The wonderful world of BBC Sounds

BBC Sounds is such a treasure trove.

It introduced me to You’re Dead to Me, a very funny history podcast by Greg Jenner. My favourite episodes so far are probably the ones on Mansa Musa and Harriet Tubman.

Around Halloween I came across Haunted Women, a one-off program exploring how women have used the ghost story form. Reminds me, I am way overdue reading some Shirley Jackson. I’ll probably start with the bookends, The Road Through the Wall and We Have Always Lived in the Castle. Will definitely have to read The Haunting of Hill House as well, The Haunting is one of my favourite horror films. The film was released in 1963 under the Hays Code, so I’ll be interested to see how much more of Theodora’s character is revealed in the book.

Other BBC Sounds programms that I’m planning to listen to include:

Notes from Redecentralize 2019

Been a busy few days with Redecentralize on Friday followed by MozFest over the weekend. Redecentralize was a one-day unconference at 4th Floor Studios in Whitechapel. The event was expertly organised by Ira Bolychevsky and her crack team.

It was a day of thought-provoking conversations and notebook scribbling. This is an attempt to decode the scribbles, make some follow-up plans, and to generally summarise the day from my perspective. There was a lot going on so I can’t cover it all, but I’m going to keep an eye out for other people’s notes via the Redecentralize newsletter.

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More sci-fi

While I was away in France, I read The Word for World is Forest by Ursula K. Le Guin. The contrast between good and bad is pretty b/w, a little less nuanced than in some of her other books, but I really enjoyed it. It had some Heart of Darkness and Planet of the Apes (2010s reboots) vibes.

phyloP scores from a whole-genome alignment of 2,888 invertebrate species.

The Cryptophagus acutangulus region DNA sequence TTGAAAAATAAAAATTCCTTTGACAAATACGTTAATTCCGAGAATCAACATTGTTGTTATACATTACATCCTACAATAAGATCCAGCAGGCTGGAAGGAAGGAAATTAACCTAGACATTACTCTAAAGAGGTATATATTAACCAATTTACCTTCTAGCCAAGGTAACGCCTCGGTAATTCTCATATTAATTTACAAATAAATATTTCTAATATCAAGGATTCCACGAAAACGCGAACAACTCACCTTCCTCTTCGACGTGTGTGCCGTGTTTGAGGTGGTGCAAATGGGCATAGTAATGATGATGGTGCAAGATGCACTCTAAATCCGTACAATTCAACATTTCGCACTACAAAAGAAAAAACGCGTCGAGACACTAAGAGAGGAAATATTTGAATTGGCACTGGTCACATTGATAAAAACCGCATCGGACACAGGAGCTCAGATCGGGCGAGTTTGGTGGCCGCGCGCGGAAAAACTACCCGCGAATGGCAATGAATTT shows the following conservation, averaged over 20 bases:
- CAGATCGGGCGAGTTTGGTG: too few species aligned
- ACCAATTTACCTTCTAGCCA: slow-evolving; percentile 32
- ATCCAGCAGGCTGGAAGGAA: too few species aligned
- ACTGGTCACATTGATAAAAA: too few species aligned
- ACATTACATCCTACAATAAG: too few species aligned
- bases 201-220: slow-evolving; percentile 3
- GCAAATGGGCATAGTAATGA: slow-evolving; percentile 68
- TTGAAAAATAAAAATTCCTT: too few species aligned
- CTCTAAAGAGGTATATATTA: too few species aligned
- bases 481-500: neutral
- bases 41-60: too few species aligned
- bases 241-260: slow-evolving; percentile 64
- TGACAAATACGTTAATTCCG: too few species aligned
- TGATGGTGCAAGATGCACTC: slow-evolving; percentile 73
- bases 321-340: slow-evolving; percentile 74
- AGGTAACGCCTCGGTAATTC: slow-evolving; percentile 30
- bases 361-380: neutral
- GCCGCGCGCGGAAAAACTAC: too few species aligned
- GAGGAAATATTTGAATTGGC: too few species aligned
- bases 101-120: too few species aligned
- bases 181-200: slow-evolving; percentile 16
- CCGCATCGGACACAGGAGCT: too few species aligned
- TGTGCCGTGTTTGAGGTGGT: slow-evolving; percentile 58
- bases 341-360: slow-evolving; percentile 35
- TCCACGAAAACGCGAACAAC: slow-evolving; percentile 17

Off the back of that, these are a few new sci-fi items for the reading and watching lists:

  • La Planète des singes by Pierre Boulle published in 1963. I didn’t realise that the whole Planet of the Apes world started with this novel.
  • A Non-Euclidean View of California as a Cold Place to Be, an essay by Ursula K. Le Guin. It can be found in her essay collection Dancing At the Edge of the World: Thoughts on Words, Women, Places, can also be found bouncing around online. Recommended by GC. I need to get a better handle on Le Guin’s work in general actually, there’s just so much!
  • Annihilation by Jeff VanderMeer published in 2014. The movie was based on this book, apparently both are pretty good but the book is particularly strong. Recommended by FB and GC.
  • FB, GC, and I were talking about how the strength of so much great literary fiction lies in the fuzziness, the areas where the reader is trusted to fill in the gaps. This is so often lost when a book is adapted to film. David Lynch is good at hanging on to this stuff (see Mulholland Drive, for example), but I’m not a big film buff and couldn’t think of many others. FB suggested we check out some Andrei Tarkovsky films, particularly Solaris (1972).
  • Related to that read Solaris, the 1961 philosophical sci-fi novel by Stanisław Lem. I had no idea the movies were based on one of Lem’s books.